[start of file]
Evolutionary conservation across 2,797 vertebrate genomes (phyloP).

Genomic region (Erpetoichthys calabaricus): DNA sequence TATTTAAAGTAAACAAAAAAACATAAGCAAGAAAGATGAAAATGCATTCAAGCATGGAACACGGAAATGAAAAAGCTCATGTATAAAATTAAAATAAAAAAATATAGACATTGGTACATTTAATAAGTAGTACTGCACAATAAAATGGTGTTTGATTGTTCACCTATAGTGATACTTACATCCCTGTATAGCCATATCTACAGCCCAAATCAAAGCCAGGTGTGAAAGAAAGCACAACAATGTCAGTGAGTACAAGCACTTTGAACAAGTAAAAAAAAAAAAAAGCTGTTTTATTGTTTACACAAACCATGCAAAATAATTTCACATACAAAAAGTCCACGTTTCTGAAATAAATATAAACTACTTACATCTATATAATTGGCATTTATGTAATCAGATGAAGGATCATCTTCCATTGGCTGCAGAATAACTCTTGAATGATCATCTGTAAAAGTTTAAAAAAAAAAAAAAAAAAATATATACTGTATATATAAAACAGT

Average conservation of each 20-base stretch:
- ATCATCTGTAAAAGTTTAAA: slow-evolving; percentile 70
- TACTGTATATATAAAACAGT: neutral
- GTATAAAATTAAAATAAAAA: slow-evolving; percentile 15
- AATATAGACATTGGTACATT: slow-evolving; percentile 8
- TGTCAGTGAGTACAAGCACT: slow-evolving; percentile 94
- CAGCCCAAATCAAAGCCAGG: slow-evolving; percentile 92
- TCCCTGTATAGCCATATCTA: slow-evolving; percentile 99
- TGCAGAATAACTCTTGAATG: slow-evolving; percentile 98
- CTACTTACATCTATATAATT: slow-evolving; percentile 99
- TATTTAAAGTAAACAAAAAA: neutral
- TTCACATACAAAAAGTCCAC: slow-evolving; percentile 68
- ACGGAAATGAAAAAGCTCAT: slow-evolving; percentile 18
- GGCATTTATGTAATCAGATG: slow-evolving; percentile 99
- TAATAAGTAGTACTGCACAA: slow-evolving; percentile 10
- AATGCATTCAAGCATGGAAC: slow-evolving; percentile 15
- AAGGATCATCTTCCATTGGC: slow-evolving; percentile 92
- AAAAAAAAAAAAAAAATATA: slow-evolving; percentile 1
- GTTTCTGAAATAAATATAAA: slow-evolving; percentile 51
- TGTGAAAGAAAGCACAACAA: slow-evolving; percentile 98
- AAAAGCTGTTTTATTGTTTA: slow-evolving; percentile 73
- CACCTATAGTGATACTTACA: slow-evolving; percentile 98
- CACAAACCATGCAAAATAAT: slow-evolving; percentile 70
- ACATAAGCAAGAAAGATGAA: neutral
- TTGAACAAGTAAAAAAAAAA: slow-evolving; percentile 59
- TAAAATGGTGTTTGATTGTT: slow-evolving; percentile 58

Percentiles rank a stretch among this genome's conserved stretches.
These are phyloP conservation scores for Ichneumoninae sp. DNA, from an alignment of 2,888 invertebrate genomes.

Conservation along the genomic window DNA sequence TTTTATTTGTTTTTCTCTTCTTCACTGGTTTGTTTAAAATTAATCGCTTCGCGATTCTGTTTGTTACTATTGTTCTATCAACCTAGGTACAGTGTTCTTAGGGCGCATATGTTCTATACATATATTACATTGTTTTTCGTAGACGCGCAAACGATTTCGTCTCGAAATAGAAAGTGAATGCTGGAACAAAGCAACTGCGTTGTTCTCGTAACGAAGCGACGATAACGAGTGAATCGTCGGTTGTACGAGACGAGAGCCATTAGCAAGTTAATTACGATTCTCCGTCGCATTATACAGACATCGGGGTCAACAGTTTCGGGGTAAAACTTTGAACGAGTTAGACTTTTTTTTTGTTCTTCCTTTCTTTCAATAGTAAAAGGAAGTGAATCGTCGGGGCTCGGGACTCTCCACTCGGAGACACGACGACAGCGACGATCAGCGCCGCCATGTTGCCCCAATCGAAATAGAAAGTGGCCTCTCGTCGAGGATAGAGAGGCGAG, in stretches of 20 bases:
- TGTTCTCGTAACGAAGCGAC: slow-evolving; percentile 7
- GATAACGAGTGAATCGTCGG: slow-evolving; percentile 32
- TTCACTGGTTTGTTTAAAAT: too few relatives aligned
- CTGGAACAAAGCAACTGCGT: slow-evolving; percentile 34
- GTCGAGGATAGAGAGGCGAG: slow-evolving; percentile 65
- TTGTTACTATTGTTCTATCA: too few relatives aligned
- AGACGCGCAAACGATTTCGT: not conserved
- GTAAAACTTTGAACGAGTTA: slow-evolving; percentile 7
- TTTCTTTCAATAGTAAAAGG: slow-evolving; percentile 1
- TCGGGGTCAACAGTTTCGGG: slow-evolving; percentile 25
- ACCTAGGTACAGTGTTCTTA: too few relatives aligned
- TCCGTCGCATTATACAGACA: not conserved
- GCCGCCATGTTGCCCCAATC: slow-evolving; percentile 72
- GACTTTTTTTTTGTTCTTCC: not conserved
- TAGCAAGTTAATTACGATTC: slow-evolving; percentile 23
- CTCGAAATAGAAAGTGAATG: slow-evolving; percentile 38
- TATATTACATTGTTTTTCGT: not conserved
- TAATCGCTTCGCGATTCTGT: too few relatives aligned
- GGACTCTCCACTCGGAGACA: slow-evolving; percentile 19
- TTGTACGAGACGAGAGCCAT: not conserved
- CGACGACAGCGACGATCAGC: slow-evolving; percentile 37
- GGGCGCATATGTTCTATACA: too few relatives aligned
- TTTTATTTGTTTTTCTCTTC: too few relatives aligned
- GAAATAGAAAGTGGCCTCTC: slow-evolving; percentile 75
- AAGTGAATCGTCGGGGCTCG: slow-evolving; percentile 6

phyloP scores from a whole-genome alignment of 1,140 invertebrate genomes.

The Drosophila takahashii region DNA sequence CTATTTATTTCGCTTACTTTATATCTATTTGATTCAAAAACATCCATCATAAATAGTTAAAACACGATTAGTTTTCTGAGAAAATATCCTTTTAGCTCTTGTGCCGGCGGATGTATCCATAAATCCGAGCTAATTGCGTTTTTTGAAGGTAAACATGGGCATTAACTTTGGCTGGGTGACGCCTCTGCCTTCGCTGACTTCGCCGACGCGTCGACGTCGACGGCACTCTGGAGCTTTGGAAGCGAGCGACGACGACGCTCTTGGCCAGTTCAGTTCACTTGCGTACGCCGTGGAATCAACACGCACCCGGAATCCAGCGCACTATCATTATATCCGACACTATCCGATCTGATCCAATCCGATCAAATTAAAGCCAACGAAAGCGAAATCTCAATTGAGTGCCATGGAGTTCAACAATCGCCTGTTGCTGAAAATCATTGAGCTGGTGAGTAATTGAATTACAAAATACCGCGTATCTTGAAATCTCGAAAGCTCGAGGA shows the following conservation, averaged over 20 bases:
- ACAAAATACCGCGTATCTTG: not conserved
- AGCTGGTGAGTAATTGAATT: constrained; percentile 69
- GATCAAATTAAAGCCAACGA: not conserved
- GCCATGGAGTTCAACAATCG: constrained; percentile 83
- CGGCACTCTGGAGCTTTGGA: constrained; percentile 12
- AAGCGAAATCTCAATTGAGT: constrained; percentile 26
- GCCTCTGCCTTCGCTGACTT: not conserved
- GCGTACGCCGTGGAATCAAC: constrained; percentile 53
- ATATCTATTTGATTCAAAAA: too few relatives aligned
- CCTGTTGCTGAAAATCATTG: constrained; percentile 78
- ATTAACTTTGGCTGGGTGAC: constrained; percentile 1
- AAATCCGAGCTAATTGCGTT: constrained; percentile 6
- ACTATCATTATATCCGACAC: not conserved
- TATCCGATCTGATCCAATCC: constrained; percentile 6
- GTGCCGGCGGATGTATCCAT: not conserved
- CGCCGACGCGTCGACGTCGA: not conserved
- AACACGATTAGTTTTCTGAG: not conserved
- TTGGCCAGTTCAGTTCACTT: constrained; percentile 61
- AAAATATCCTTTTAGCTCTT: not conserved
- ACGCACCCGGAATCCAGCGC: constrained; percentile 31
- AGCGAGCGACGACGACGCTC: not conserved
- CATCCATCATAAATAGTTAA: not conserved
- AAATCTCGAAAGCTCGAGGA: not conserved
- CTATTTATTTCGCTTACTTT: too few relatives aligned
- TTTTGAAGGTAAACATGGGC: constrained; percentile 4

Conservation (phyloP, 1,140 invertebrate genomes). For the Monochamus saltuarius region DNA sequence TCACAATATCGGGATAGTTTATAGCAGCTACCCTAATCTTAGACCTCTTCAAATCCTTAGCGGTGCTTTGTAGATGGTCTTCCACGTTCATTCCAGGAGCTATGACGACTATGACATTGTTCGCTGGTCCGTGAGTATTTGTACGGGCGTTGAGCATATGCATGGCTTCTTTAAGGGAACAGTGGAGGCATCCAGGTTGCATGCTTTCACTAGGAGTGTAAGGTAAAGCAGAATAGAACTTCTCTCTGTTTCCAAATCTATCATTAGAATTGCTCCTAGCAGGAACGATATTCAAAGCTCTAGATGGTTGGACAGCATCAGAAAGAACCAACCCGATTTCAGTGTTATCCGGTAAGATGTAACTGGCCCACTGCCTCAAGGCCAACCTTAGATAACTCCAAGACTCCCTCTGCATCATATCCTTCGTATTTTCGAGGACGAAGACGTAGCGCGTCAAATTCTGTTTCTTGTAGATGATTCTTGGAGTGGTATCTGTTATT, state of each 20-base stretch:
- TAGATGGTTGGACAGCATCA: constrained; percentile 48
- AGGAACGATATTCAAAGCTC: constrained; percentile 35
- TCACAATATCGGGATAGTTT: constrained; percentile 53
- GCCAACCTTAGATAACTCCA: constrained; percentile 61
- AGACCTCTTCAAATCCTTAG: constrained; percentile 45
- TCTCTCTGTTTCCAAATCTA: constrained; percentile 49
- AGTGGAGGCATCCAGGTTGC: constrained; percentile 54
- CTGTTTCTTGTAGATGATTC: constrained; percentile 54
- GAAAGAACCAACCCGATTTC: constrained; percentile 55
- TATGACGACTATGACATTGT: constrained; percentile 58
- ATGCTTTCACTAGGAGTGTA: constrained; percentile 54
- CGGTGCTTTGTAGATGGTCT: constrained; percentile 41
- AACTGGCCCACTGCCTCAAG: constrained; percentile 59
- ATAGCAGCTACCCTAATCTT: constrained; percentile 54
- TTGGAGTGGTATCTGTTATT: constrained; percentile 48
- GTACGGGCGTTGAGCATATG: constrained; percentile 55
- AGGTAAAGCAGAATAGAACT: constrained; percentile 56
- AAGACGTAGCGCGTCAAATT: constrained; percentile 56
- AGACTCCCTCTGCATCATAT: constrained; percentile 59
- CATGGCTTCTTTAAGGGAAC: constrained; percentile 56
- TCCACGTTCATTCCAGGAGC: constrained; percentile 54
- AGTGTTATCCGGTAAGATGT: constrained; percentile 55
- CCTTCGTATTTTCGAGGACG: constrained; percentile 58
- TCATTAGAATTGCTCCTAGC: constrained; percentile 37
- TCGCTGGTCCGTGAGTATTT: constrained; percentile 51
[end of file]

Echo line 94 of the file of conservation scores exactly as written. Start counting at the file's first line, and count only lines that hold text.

- TATGACGACTATGACATTGT: constrained; percentile 58